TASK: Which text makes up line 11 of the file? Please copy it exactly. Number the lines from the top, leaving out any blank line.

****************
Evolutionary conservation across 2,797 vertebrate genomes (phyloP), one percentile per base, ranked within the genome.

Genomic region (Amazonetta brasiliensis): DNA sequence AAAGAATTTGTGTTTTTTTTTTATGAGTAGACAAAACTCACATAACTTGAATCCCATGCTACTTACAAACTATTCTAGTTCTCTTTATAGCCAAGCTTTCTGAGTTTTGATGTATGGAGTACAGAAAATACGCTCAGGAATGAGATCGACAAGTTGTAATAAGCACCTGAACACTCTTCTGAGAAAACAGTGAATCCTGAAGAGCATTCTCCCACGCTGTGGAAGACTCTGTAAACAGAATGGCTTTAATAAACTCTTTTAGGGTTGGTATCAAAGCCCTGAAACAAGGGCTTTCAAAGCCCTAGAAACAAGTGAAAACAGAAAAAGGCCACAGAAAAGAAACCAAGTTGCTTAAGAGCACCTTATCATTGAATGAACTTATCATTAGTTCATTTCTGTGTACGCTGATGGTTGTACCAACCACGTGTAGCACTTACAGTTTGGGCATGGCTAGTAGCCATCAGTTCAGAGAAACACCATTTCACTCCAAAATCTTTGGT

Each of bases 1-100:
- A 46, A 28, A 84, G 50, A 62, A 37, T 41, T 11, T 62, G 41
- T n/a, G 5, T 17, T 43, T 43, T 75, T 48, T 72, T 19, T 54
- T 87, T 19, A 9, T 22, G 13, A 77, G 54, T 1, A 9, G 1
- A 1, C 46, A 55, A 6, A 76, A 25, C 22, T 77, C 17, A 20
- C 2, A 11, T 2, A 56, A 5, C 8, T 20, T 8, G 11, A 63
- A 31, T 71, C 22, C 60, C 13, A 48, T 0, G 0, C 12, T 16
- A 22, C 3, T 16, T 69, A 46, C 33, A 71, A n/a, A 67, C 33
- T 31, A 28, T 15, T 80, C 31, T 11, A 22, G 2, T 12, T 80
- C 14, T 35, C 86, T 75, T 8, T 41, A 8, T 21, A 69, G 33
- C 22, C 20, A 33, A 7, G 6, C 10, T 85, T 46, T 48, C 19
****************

- T 31, A 28, T 15, T 80, C 31, T 11, A 22, G 2, T 12, T 80